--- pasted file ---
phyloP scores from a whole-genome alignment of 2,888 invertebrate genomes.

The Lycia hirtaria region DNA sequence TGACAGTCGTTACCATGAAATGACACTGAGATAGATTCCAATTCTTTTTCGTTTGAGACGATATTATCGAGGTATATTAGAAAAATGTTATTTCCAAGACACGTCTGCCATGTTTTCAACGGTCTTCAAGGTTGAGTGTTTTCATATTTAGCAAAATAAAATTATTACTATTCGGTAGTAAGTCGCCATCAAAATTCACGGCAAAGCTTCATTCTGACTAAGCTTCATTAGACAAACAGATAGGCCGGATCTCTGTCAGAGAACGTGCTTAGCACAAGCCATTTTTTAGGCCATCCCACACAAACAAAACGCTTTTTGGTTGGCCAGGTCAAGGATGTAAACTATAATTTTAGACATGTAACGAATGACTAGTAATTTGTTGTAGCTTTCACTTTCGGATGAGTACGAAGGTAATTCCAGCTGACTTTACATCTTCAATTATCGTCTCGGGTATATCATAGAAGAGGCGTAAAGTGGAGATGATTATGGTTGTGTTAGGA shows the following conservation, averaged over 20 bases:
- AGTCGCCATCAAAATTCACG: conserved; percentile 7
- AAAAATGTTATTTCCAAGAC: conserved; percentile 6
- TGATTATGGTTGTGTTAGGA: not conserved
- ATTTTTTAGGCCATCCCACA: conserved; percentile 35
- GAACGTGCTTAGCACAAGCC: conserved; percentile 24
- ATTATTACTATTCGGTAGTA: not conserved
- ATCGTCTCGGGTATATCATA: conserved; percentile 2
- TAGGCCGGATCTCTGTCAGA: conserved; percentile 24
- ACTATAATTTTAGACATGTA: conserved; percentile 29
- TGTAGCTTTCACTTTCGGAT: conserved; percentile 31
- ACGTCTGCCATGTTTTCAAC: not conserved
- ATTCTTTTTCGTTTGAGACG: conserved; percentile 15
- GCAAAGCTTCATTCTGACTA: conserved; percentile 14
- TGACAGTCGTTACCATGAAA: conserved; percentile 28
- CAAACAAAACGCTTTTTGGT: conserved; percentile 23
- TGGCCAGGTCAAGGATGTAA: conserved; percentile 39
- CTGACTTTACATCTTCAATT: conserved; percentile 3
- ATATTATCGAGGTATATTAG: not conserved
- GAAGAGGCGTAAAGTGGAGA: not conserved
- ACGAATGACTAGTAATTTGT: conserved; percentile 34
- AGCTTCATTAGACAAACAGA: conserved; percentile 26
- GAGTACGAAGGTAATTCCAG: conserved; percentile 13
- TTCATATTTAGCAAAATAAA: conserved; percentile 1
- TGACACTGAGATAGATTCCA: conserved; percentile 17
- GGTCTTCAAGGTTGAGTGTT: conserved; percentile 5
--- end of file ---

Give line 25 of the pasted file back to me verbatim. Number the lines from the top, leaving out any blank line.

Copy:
- TTCATATTTAGCAAAATAAA: conserved; percentile 1